City of Milwaukee carferry history book review

SS City of Milwaukee

Images of America

SS City of Milwaukee

Art Chavez and Bob Strauss

128 pages, soft cover

Arcadia Publishing


The latest offering from the popular Images of America series of Arcadia Publising features the grand old carferry the SS City of Milwaukee, now docked on Manistee Lake in Manistee, Michigan, where its 80th birthday was recently celebrated at its berth.

Longtime carferry historian Art Chavez co-authored the book with Bob Strauss and it is done in the templated manner of the series, heavy on photos and captions with only a one-page text introduction. It’s proven a popular format and the authors have assembled 200 photographs that trace the history of the Grand Trunk carferry that Chavez said “is the last of the classic, twin-stacked Great Lake carferries. The City of Milwaukee’s profile is not far removed from the 1897-built Pere Marquette, the first steel-hulled cross-lake carferry. The City of Milwaukee also retains her original pair of triple-expansion steam engines and four Scotch boilers. This was for years the typical powerplant for most of the Lake Michigan carferries.”

Now a museum ship and a National Historic Landmark, the SS City of Milwaukee is serving a different purpose both to keep alive memory of what it once was and as a host for entertainment events from the now annual “Haunted Ship” at Halloween to use even as a movie set.

“With my background of concentrating on historical detail, I found it difficult to write about the City of Milwaukee’s current status,” Chavez admitted. “Coauthor Bob Strauss saved the day in that area. Without his help and diligence, this book would not exist as a tool to promote the ship and museum efforts.”

For carferry buffs, this book will be a welcomed addition to their collection. The black and white photos trace its history right up to today, with scenes from the efforts to save and reopen it in its current use.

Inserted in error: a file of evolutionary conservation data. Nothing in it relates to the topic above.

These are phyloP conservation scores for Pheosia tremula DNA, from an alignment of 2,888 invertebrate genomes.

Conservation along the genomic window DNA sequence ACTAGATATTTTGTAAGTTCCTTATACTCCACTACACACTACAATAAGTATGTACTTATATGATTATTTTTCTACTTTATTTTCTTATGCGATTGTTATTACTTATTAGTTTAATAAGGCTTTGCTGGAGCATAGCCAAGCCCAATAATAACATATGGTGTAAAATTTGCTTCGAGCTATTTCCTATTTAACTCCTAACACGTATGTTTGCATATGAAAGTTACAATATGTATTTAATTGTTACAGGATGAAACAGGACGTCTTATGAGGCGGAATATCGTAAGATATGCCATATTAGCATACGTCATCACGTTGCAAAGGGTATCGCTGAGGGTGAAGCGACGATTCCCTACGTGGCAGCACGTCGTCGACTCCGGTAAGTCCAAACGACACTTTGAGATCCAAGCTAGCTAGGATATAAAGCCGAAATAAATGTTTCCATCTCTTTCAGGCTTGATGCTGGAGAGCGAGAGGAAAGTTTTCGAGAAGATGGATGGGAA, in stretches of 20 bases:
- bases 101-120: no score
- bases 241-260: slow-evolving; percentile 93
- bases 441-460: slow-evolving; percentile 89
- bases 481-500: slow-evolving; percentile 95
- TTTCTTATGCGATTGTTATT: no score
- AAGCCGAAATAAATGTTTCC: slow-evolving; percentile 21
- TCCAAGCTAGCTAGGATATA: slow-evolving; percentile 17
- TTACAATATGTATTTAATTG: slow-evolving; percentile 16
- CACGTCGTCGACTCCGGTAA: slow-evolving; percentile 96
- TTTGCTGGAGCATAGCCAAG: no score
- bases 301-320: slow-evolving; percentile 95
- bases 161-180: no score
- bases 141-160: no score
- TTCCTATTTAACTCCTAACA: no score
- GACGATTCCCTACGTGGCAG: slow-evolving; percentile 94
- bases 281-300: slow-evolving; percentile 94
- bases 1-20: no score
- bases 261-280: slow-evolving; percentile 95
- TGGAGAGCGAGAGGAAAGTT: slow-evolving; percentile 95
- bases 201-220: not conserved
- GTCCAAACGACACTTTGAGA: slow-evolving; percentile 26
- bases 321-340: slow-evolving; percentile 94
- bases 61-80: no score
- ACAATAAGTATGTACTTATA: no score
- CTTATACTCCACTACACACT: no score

“She remains virtually unchanged from a plan conceived in 1924, with a direct lineage to the Robert Logan-designed ferries from the late-nineteenth and early-twentieth centuries,” Chavez said. “(The book) contains the complete history, including its use today as a ghost ship and film set.”

The historian sees saving grace in the carferry’s new role.

“I think the ship is doing well in her role as an educational tool to interpret Great Lakes carferry history,” he said. “It’s a far better fate than being scrapped.”

The book furthers that role, too, with interior scenes, drawings, photos of the ports it served and a retelling of its history in the captions.

Chavez previously produced Images of America titles on the Ludington-based SS Badger and the former SS City of Midland. (Ludington historian David Petersen also did an Images of America book on the Ludington carferries as a whole.)

Chavez says he continues to work on his overall history book of the Lake Michigan carferries. He’s accumulated 25 years worth of research into the topic. He’s also working on books on the shipwrecked carferries and a PowerPoint presentation on carferry history.

“I stay busy,” he said.

SS City of Milwaukee

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